The key to accurately diagnosing hernia is anatomy

The key to accurately diagnosing hernia is anatomy

Hernia is a condition where an organ pushes through the muscle or tissue that holds it. Hernia is seen to occur in the upper thigh, belly and groin areas. To prevent the dangerous complications of hernias medications and surgery are usually recommended.

Hernia is of three types. Inguinal Hernia occurs in majority of patients, where the intestines push through the weak spot or tear out of lower abdominal wall (inguinal canal).

In Hiatal Hernia, a part of the stomach pushes the diaphragm and moves into the chest. It leads to a condition called gastroesophageal reflux, where the stomach contents leak backward into esophagus. Gastroesophageal reflux causes burning sensation.

Umbilical Hernia is seen in children and babies less than 6 months to 1 year old. Incisional Hernia is seen in those who had abdominal surgery, when the intestines push through the weakened abdominal tissues.


Hernia may occur due to several factors viz. weak abdominal wall (a congenital defect), age, chronic cough and damage to abdominal muscles after injury or surgery. Weakening of the abdominal muscles may happen due to pregnancy, constipation, heavy weight lifting, abdominal fluid (ascites), gaining weight and persistent cough or sneezing.


For each type of hernia, the symptoms are different. The most common symptom of hernia is the presence of a bulge or lump in the affected area. Other symptoms may be pain or discomfort in the affected area, heaviness in the abdomen, burning or aching sensation at the site of the bulge, acid reflux, chest pain and difficult in swallowing.


Some of the prominent risk factors of hernia are gender of the person (male), family history of hernia, medical conditions including chronic cough and constipation, excess weight, pregnancy, premature birth and others. Hernia may not have an immediate threat to life; however the complications, if neglected may cause death. The complications of hernia are seen as pressure on surrounding tissues causing severe pain, swelling and nausea, vomiting, inability to have a bowel movement, and ultimately strangulation leading to the death of the affected bowel tissue.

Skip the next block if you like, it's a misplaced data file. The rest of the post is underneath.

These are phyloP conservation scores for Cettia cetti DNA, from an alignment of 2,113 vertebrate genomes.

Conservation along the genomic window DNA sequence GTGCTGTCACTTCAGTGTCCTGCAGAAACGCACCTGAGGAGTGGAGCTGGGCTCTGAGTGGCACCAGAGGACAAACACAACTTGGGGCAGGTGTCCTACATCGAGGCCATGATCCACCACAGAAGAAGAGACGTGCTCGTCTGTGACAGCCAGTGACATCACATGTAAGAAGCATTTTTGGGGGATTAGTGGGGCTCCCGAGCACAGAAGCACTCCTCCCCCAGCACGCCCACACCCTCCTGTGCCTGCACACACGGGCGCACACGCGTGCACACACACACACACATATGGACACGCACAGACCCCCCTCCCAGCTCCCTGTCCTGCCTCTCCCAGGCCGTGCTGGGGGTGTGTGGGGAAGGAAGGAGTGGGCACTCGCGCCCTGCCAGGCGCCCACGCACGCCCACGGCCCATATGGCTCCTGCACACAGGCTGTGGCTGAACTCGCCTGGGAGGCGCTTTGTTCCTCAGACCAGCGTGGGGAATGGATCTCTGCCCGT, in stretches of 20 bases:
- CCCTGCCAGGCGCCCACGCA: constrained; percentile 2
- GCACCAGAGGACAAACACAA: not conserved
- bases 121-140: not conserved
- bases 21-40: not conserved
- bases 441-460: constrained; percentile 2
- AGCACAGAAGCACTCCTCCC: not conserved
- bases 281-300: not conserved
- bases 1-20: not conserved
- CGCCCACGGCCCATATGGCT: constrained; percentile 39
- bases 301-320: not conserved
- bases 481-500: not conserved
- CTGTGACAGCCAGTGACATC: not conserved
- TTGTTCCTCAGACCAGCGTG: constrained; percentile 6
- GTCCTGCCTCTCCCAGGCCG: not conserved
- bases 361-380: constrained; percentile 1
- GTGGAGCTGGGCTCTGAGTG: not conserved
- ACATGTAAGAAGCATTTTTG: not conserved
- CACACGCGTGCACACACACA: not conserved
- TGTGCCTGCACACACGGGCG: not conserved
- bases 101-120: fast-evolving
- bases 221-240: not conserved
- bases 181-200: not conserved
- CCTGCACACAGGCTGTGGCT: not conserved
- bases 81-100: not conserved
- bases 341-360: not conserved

The doctor usually examines different parts of the body for bulge or lump. Questions are posed regarding cough, pain, nausea and bowel movement. Patients are made to cough, stand or strain so that the doctor can feel the bulge in the abdomen.

Barium X-ray or endoscopy is suggested for patients with hiatal hernia. This test helps the doctor to know the internal condition of the stomach and diaphragm. For umbilical hernia (in children below 6 months to 1 year) the doctor may advise for an ultrasound.


Lifestyle changes are advised for patients with hiatal hernia. These include, avoiding heavy meals, not to bend after a meal, and keep the body weight under control. Spicy and tomato-based foods should be avoided as they may cause acid reflux or heartburn.

When hernia becomes large and causes pain, the doctor may advise for immediate surgery. The hole in the abdominal wall is closed with a surgical mesh. Laparoscopic surgery is most preferred over open surgery, as it causes less damage to the surrounding tissues. However, laparoscopic surgeries come with few limitations. When the intestine has moved into the scrotum only open surgery is advised.

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